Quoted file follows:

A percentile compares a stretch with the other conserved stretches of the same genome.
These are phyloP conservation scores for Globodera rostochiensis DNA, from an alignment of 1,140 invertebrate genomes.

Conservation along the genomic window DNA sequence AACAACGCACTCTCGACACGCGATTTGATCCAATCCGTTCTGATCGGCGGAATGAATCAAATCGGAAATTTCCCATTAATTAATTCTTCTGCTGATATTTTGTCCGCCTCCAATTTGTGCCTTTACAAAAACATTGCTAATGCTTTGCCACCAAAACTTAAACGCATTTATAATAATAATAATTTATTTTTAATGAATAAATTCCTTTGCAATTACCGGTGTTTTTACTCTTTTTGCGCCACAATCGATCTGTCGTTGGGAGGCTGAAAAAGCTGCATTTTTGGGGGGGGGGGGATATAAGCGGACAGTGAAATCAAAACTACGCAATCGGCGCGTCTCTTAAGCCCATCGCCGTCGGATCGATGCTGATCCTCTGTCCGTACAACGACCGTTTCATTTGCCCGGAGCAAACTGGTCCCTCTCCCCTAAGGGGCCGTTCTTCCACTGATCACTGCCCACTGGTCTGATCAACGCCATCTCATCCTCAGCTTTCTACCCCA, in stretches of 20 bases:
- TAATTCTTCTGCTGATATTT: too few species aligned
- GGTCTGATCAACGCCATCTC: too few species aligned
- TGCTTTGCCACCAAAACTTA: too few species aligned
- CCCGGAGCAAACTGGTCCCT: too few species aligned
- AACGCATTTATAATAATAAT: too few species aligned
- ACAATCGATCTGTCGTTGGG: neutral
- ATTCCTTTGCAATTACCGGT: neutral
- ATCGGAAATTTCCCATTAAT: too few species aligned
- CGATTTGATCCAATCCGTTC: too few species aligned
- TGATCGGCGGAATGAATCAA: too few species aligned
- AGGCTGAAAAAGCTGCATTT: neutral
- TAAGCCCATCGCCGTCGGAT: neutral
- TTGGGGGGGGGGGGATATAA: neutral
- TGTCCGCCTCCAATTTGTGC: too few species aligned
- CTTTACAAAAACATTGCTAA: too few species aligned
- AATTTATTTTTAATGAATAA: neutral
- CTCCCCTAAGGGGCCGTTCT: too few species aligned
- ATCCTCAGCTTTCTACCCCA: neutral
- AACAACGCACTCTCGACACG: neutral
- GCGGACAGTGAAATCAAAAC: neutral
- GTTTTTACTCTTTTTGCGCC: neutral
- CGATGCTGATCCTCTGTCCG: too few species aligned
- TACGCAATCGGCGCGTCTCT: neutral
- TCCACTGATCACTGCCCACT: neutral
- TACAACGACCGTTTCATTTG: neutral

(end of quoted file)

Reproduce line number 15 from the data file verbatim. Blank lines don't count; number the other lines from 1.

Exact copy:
- TAAGCCCATCGCCGTCGGAT: neutral